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Blood clot in the lung (pulmonary embolism)

July 8th, 2015


Blood clot in the lung (pulmonary embolism)

Blood clot is always referred to as a bad thing for health because it can cause many health problems such as heart attack (if it blocks the coronary arteries) or stroke (if it blocks the blood vessels connected to the brain).

If blood clot is formed in the blood vessel in the legs, which is common in heavy smokers and diabetics, that person will have pain in the legs, especially at the calves, when he walks. For diabetes patients, this can be a serious condition and the toes, legs or arms might even have to be cut off. However, blood clot is not all bad. It is formed naturally by our body to respond to injury inside and outside the body.

Blood clot, like everything else, can be beneficial or dangerous, depending on how it is used. When our body is wounded or scraped, blood clot will form to close the wound so that the body does not lose too much blood and the wound can heal. Without blood clot, every time we have a wound, we will not be able to stop bleeding and we will eventually die from blot lost.

However, blood clot can also do bad things to our body, if it happens at the wrong time and place, such as blood clot in the lung. Our lungs are not supposed to have any blood clot at all. This condition is rare in Thailand but more common in the West. It was assumed that we don’t have it because we eat spicy food, and chili has anti-platelet properties.

Unfortunately, it is found more and more in Thailand. I’m not sure whether it is because modern lifestyle has affected Thai people’s health, or because the tools in detecting this condition is better so we detect it more easily. The symptom includes severe chest pain and difficult breathing like myocardial infarction or heart attack patients, but the pain is like being poked by something sharp, and inhaling aggravates the pain. The condition is as fatal as heart diseases. If it worsens, the heart will be affected, and the lungs cannot supply adequate oxygen to the body.

Blood clot in the lung usually didn’t start in the lung. The main causes are from the legs, or the right chambers of the heart. When there is blood clot in the lung, the doctor will use medication to dissolve the blood clot, but sometimes operations are needed. The doctor will also have to determine where the clot came from.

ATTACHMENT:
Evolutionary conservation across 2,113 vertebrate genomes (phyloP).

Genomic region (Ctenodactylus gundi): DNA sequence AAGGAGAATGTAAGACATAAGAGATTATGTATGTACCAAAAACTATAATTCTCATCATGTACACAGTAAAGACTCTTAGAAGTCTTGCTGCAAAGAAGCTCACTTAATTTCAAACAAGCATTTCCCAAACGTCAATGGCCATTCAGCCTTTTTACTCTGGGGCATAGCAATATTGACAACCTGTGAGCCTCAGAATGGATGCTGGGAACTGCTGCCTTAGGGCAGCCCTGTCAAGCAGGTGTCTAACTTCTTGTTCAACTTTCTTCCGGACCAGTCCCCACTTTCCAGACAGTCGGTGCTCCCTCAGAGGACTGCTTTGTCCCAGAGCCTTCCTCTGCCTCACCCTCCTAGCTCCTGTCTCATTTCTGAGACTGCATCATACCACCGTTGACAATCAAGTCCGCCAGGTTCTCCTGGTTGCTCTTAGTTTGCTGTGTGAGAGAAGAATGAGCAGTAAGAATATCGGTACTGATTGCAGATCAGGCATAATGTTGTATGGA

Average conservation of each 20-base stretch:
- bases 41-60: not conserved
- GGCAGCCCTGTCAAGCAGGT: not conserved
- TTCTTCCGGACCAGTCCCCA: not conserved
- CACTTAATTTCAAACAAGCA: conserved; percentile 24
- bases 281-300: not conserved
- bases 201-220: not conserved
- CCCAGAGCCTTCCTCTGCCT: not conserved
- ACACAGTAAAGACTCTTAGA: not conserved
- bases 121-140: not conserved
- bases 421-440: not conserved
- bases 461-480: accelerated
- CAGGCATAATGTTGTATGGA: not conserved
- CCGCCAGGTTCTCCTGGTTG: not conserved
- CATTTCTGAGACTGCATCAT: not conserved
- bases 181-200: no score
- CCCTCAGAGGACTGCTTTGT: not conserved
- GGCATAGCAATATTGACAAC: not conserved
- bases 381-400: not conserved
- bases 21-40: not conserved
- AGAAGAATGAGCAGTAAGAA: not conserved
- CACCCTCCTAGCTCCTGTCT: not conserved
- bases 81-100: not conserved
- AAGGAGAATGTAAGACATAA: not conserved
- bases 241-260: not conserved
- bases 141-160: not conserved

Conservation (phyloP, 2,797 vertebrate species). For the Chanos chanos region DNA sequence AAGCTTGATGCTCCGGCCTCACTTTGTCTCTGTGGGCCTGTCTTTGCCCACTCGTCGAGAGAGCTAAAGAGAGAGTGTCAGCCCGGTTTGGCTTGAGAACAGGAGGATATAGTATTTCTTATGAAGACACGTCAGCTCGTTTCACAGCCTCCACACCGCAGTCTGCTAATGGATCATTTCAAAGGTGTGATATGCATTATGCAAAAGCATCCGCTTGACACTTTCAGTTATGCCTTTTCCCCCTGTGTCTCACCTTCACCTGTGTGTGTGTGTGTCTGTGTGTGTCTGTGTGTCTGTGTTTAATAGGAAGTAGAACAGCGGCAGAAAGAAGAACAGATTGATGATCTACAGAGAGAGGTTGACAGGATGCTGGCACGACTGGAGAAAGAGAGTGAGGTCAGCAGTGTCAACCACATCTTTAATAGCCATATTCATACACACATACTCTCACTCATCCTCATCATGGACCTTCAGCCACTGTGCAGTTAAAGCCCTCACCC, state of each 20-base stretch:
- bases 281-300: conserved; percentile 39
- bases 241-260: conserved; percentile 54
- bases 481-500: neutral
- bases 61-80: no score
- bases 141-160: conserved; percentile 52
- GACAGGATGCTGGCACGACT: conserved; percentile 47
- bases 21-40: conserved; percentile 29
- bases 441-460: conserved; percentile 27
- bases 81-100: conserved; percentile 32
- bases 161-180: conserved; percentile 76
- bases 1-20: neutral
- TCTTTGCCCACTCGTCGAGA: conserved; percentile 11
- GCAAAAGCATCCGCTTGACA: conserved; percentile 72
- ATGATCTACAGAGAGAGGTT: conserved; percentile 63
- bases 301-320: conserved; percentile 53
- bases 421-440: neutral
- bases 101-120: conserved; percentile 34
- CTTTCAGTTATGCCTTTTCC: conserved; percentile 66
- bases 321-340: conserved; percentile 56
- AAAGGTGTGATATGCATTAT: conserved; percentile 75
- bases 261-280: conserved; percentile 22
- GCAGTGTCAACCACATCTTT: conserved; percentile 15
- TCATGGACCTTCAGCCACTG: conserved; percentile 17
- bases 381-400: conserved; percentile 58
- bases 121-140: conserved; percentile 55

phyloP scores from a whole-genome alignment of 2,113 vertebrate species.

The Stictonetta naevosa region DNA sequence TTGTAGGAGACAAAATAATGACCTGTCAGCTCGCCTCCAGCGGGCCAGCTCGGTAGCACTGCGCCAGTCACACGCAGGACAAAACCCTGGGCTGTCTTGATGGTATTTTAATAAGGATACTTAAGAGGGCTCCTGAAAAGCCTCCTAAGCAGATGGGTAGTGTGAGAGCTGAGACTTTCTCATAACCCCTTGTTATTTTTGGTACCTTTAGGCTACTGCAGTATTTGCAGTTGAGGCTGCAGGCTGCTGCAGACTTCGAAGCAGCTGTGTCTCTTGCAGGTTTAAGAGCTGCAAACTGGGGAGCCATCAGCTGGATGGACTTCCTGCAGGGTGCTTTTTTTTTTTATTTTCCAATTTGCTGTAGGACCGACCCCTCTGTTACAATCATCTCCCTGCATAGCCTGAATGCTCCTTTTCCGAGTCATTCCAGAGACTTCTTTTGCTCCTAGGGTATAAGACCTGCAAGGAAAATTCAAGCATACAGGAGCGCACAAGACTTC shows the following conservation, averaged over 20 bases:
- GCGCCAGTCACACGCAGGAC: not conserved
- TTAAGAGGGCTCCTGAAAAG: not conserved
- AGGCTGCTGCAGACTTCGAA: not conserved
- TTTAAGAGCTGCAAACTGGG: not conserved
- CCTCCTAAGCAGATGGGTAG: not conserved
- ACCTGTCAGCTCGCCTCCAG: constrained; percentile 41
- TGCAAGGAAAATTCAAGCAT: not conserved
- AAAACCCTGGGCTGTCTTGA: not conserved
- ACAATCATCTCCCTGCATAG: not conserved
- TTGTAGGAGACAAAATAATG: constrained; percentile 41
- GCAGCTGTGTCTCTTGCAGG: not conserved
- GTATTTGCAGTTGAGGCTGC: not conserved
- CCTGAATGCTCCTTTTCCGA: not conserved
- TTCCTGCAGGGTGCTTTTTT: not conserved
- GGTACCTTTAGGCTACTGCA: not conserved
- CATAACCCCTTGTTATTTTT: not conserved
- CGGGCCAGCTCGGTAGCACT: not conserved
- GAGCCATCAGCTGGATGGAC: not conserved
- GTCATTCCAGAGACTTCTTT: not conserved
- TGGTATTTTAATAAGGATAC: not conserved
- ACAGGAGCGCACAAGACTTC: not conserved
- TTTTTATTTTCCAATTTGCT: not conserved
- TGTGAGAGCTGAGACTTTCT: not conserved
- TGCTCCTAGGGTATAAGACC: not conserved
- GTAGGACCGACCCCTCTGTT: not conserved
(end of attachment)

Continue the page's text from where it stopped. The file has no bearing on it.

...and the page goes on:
Blood clot in the vein in the leg or abdominal cavity or the stomach can be caused by prolonged immobility of chronic patients, accidents, operations at the leg or the hip or some type of cancer. Also, sitting still for a long time, especially while travelling by plane when passengers tend to drink less water, can also cause blood clot in the legs, known as Economy Class Syndrome, as it usually happens to economy class passengers who have to sit in a small seat and cannot get up and move around the plane much.

Recently, a woman in her 60’s came to see me at the hospital because her right calf was swollen and painful. She had had the symptom for about a week. She told me that a few days before it began, she had just flown back to Thailand from Europe, which took about 10 hours. While in Europe, she had to sit on the bus for a long time for about a week during her wonderful holidays trip. In the flight, she was so tired she fell asleep with her legs bended and she didn’t eat or drink anything throughout the flight. First she thought the pain was due to too much walking, but before she came to the hospital, she also felt pain in the chest and could not breathe.

I checked her body and heart and suspected that it could be blood clot in her legs and lungs. My suspicion was confirmed to be true after an X-ray examination. She was treated with blood clot dissolving and anti-platelet medicines. Later she came back because of bleeding in digestive tract due to gastric ulcer. Since she was taking anti-clot medicine, the bleeding would not stop. I had to tell her to stop taking the medicine but recommended that she refrain from long haul travel. I also taught her how to exercise during the flight.  Soon after that she could resume her yearly holidays trip to South America.

Prof Nithi Mahanonda is consultant cardiologist and interventionist, Perfect Heart Institute.


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